Brazil is barely crawling out of its worst economic recession on record. While unemployment has fallen slightly in recent months, it still remains stubbornly high at more than 12 percent with economists seeing no quick fix for a recovery.
Bolsonaro has vowed to kick-start Brazil’s ailing economy by privatising state enterprises, reforming the country’s bloated pension system and amending the national tax system.
To that end he said he will appoint Paulo Guedes, an ultra-liberal economist and banker, trained at the University of Chicago, to head his planned economic ministry.
Guedes hopes to enact a sweeping privatisation programme of state-owned assets. Brazil stocks jumped to a record high Monday and the currency, the real, also saw gains.
It is not yet clear, however, what form the privatisation element of the pair’s economic plans may take.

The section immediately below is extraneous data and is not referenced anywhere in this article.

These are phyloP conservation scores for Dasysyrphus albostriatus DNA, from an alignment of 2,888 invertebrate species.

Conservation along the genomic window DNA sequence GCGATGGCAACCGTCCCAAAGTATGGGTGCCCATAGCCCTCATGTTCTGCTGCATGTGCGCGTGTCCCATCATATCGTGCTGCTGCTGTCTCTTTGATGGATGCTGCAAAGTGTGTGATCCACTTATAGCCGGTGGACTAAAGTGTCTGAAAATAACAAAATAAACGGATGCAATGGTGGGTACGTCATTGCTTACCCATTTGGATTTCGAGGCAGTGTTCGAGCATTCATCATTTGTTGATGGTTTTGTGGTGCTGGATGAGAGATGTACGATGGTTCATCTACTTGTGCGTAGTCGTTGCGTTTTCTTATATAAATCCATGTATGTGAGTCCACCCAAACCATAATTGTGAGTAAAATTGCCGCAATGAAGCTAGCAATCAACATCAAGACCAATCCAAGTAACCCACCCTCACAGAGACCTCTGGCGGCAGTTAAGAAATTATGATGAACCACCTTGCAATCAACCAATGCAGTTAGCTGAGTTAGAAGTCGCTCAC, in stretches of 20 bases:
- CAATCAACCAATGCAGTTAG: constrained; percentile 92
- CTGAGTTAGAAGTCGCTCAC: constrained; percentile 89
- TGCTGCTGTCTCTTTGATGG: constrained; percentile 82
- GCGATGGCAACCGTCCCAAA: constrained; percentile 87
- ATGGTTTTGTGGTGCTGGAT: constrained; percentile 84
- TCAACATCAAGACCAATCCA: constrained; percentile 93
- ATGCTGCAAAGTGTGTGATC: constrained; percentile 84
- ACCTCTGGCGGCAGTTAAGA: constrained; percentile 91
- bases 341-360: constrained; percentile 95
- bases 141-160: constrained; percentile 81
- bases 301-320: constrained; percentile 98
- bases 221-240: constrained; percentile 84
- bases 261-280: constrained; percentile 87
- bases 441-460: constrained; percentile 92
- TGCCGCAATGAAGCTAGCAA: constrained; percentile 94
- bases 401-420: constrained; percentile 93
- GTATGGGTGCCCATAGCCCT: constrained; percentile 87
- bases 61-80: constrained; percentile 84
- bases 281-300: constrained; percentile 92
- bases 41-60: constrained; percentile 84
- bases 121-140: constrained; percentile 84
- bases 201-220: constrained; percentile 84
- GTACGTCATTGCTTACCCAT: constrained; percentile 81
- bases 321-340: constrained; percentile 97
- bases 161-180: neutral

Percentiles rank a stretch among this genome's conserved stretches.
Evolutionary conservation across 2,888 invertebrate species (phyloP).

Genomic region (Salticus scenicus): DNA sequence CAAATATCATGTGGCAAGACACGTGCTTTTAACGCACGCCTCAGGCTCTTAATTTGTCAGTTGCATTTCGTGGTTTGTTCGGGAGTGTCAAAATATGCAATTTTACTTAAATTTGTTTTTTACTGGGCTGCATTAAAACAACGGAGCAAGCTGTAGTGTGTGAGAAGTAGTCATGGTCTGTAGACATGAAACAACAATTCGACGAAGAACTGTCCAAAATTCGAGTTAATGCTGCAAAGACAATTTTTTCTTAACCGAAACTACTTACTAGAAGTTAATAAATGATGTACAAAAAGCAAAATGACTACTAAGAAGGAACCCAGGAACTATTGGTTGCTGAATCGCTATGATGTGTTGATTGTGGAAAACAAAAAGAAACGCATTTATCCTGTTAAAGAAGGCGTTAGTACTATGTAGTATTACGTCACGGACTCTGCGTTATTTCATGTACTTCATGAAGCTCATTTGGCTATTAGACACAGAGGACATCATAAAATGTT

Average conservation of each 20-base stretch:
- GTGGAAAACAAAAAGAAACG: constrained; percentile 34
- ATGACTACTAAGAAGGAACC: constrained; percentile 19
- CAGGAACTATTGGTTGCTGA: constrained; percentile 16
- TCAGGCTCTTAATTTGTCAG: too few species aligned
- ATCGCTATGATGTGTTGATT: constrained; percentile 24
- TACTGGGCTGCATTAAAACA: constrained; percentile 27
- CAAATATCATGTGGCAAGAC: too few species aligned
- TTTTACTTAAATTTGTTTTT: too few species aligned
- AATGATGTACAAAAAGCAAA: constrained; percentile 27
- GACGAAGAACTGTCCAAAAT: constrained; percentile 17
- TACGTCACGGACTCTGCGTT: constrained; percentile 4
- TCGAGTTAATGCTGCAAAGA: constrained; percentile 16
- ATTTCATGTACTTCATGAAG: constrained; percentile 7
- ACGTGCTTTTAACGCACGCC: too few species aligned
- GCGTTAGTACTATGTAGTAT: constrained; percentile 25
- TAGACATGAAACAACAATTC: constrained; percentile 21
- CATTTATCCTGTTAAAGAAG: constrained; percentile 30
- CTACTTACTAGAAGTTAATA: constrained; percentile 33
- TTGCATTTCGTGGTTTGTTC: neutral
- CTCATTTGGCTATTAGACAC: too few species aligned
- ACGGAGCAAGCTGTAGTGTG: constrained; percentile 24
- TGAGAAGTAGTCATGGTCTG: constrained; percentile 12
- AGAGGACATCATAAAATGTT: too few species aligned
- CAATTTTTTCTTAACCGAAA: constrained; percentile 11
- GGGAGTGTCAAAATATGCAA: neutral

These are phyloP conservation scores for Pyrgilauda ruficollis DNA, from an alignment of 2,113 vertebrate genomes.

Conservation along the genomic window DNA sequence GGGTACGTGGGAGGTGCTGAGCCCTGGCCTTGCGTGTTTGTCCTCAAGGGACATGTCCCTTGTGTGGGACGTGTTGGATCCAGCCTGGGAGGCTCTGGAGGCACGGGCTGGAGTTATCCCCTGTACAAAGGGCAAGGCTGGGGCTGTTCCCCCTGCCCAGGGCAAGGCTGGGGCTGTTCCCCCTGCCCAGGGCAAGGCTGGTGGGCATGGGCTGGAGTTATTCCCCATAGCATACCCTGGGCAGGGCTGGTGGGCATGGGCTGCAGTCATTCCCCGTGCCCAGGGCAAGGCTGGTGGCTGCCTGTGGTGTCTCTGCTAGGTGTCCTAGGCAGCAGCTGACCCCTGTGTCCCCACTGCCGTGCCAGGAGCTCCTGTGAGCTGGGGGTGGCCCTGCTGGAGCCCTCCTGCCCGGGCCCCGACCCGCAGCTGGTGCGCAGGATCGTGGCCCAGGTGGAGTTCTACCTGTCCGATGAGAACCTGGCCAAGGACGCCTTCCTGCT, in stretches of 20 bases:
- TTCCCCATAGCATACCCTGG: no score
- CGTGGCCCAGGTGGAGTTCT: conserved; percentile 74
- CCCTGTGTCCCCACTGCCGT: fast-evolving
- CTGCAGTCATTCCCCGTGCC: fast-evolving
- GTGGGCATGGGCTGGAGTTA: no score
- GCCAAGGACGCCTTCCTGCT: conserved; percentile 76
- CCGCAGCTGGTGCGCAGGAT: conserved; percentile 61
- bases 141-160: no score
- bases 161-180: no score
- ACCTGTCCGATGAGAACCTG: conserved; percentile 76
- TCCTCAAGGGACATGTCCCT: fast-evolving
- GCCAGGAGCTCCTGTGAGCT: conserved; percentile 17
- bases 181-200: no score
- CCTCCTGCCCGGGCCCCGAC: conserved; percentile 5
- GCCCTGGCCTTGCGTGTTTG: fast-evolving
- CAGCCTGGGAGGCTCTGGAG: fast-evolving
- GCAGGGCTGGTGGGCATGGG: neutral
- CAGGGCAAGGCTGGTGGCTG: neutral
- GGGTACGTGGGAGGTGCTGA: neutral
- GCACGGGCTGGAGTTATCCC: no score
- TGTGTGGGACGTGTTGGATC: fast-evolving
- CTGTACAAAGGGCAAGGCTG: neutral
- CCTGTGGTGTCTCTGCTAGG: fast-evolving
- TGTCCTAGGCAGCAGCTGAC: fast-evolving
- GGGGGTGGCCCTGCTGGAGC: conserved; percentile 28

Fearing a Chinese buy-up of Brazilian assets, Bolsonaro has recently rowed back on Guedes’s calls for a full privatisation of state-run oil company Petrobras and the electric utility company Eletrobras.
“We know that privatisation is a general desire of the political members of his [Bolsonaro’s] team, mainly of the economic members,” Aragao said.
“[But] the execution of this desire is something more complicated,” he added.
Bolsonaro has also vowed to shrink the size of the federal government by cutting the number of ministries in Brasilia from 29 to 15.
Environmentalists have expressed great concern for the preservation of the Amazon during Bolsonaro’s term in office.
Bolsonaro had previously promised to take Brazil out of the Paris Climate Agreement – following the example of US President Donald Trump – but apparently backtracked last week.